Would you wear skinny jeans if they were illegal? As it turns out, the answer is yes, at least for one young North Korean woman.
Danbi and I are browsing through a South Korean market, when she stops to admire a pair of slim fitting pants. “Girls just love these back home!” she declares. By home, she means a city in far-off North Korea.
She flips her hair dramatically, and laughs heartily, as she tries on a sparkly hair clip. She recalls, “We all wanted to be able to run our fingers through our hair like this. Like we saw in a South Korean TV show. But we couldn't. Because we didn’t have enough shampoo in North Korea, so your fingers would just get stuck!”
Danbi is a 24-year-old North Korean refugee, who paints a picture of the totalitarian regime that’s quite different from the one we’re used to seeing, but an account supported by other defectors and those working with North Koreans. Yes, the country is rife with human rights abuses and grinding poverty. But Danbi, who took on her new name after fleeing, is from a city near the Chinese border — which has become surprisingly porous, and so she’s grown up in this presumably closed nation with a window to the outside world.
She says she shopped in black markets with smuggled foreign goods and watched American and South Korean TV shows, via smuggled USB sticks, since she was a kid. So by the time she entered junior high, Danbi says what she learned in school — that Americans can’t be trusted and South Koreans are poor — she doubted its truth.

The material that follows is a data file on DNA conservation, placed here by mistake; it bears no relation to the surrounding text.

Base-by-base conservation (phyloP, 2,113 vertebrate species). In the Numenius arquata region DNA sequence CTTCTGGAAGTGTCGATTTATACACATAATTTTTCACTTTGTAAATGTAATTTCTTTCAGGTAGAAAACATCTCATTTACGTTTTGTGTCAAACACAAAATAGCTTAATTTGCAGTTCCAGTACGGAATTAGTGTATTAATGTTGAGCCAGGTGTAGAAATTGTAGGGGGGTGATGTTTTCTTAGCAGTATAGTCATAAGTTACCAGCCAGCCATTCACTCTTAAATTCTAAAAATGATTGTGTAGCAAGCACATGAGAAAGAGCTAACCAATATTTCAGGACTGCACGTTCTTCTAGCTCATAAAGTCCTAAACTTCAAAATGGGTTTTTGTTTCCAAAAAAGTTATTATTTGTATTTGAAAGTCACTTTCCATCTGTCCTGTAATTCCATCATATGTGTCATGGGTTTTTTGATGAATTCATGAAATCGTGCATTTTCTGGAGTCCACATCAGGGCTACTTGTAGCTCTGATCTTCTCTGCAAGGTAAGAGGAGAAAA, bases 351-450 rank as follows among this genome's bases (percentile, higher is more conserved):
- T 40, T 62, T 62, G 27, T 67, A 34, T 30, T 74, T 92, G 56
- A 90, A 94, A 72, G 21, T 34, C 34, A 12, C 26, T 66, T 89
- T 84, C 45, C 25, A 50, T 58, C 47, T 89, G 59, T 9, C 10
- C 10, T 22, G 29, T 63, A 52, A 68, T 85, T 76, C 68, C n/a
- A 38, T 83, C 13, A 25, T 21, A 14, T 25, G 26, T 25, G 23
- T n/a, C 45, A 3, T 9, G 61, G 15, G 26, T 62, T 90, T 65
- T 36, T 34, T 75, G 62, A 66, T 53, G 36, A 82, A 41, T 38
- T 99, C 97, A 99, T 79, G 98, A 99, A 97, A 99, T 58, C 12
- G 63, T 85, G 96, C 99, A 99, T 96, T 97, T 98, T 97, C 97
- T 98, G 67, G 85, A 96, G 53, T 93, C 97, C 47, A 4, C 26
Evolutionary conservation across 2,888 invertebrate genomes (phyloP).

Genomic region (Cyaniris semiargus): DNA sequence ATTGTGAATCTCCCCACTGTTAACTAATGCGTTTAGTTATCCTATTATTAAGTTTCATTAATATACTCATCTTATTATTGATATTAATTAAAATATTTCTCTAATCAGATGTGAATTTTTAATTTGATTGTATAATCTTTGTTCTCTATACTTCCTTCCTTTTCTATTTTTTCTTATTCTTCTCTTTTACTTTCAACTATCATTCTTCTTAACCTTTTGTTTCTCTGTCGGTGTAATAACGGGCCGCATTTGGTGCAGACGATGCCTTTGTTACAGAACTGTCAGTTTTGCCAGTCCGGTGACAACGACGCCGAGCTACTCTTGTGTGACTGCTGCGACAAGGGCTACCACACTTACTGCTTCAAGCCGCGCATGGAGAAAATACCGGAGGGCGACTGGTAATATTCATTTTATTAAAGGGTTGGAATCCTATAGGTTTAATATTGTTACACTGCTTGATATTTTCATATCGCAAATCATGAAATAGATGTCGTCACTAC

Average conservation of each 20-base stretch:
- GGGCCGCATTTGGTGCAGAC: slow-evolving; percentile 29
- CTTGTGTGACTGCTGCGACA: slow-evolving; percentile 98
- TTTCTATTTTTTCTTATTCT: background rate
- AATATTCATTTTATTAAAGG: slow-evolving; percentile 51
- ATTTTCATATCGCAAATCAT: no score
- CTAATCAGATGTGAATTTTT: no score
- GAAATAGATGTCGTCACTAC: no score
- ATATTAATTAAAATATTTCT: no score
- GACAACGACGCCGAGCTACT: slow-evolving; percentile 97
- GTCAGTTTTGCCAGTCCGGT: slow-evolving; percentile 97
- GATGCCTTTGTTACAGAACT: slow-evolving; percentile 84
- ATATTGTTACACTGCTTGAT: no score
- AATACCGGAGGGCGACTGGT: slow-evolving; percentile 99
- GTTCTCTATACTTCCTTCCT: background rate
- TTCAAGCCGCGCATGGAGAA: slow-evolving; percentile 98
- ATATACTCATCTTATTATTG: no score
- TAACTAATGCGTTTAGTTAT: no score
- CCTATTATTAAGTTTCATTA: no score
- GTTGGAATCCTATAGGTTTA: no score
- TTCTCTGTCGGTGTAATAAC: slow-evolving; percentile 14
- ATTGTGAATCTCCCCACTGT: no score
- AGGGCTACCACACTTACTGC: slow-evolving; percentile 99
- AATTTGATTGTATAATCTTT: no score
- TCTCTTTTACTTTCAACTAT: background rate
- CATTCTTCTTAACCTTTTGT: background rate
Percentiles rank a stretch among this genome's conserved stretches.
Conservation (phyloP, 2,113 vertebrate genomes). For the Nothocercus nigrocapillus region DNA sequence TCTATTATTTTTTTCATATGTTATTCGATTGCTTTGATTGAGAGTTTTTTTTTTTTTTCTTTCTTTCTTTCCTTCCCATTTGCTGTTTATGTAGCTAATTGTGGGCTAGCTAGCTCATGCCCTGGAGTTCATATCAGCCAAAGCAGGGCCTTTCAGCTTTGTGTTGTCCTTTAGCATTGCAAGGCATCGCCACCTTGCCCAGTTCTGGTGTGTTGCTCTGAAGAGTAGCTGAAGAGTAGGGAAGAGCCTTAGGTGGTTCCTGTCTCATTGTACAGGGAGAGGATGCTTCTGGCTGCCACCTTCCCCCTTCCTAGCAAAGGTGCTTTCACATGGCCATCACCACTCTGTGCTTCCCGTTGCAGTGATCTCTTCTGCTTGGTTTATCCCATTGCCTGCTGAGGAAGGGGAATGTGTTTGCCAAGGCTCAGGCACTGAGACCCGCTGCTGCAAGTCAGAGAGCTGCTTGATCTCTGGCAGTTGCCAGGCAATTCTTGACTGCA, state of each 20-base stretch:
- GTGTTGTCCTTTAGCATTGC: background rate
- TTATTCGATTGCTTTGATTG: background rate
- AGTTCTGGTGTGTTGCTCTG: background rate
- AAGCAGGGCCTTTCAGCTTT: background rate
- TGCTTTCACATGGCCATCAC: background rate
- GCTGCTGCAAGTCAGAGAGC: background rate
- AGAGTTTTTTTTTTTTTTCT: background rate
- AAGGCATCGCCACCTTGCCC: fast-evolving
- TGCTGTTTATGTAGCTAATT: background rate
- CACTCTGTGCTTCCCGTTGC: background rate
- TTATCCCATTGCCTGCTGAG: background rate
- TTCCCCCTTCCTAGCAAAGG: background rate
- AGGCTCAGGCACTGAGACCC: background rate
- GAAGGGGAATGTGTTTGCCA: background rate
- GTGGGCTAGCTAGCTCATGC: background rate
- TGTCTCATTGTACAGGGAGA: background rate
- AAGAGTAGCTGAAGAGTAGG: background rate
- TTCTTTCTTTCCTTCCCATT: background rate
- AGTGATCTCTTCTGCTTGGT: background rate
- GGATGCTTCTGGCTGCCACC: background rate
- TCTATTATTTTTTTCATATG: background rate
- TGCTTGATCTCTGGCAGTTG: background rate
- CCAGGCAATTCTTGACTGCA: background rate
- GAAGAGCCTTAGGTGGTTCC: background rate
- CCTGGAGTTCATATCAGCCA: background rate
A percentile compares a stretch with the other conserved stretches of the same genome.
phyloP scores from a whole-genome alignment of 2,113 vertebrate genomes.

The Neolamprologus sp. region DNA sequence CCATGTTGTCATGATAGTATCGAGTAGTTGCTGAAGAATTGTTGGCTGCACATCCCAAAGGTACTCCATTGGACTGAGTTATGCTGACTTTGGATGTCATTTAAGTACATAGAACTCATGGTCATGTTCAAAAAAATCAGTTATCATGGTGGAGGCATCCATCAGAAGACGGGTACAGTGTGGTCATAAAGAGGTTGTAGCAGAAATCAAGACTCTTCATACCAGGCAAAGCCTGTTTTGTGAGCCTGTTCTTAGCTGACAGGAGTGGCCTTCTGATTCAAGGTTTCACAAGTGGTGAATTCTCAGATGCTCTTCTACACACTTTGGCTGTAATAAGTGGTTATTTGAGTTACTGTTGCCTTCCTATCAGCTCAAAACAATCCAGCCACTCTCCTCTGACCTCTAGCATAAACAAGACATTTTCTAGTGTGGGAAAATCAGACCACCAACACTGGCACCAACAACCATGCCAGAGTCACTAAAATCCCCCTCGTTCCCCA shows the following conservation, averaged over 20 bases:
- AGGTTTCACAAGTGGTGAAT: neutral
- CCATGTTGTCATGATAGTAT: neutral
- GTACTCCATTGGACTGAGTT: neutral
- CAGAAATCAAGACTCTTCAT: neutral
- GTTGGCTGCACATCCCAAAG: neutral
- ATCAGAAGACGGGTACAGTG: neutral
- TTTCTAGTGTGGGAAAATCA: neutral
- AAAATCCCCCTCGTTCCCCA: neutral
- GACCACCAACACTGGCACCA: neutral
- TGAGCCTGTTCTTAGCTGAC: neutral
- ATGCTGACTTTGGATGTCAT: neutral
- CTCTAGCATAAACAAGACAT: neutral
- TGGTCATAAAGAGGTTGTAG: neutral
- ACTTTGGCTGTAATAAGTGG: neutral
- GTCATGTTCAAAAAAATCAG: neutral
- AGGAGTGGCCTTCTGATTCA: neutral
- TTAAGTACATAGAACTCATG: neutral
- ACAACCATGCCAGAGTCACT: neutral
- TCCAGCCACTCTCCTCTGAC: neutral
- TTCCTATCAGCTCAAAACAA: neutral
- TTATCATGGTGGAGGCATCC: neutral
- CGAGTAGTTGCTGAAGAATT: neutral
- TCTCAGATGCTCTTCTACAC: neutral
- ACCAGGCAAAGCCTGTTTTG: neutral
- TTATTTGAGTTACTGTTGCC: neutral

Now Danbi was probably a lot more daring and enterprising than your average North Korean teen. But she is part of a generation of North Korean millennials who were kids during the country’s devastating famine of the 90s. So young people like Danbi didn’t look to the country’s dictators to provide in the way their parents did, nor did they respect the government's rules.
I’m struck by how much Danbi sounds like an American teen. She questions authority and brags about skirting the country’s dress codes as a teenager in North Korea. She tells me about the time she was caught by youth informants for wearing a form-fitting outfit, which had been smuggled from the South.
“They draw a line on the street, and make you stand there, while they tear at your clothes as people walk by. To make an example of you,” she explains. Jeans were seen as a symbol of American imperialism—and girls caught wearing them would have holes punctured in them to keep them from being worn again. Hair that was too long was also cut on the spot, she says.
Danbi adds that if you’re caught five or six times, that’s when you’re sent to do forced labor, unless you have the connections and resources to pay a bribe.
Still most North Koreans live in extreme poverty. Electricity is limited to a few hours each day, food and running water can be scarce, and the daily threat of forced labor camps — or even harsher punishments—is real. But Danbi saw the difference it made to have access to the outside world.
She recalls, “We had neighbors with relatives in the South, and suddenly they started doing a lot better, since their family started sending money back. At one point, my mother even joked, why don’t you disappear and send some money back for us, too.”
According to the NGO Liberty in North Korea, North Korean refugees routinely send money back to North Korea each year. Those who can afford it are also said to communicate with their families on a regular basis, via care packages and smuggled cell phones.
Danbi escaped to South Korea four years ago — after learning she was being investigated by the North Korean government, and she couldn’t bribe her way out. Now she’s married to a South Korean man, and what she says she misses most about North Korea — is working the black markets, and the family she left behind.
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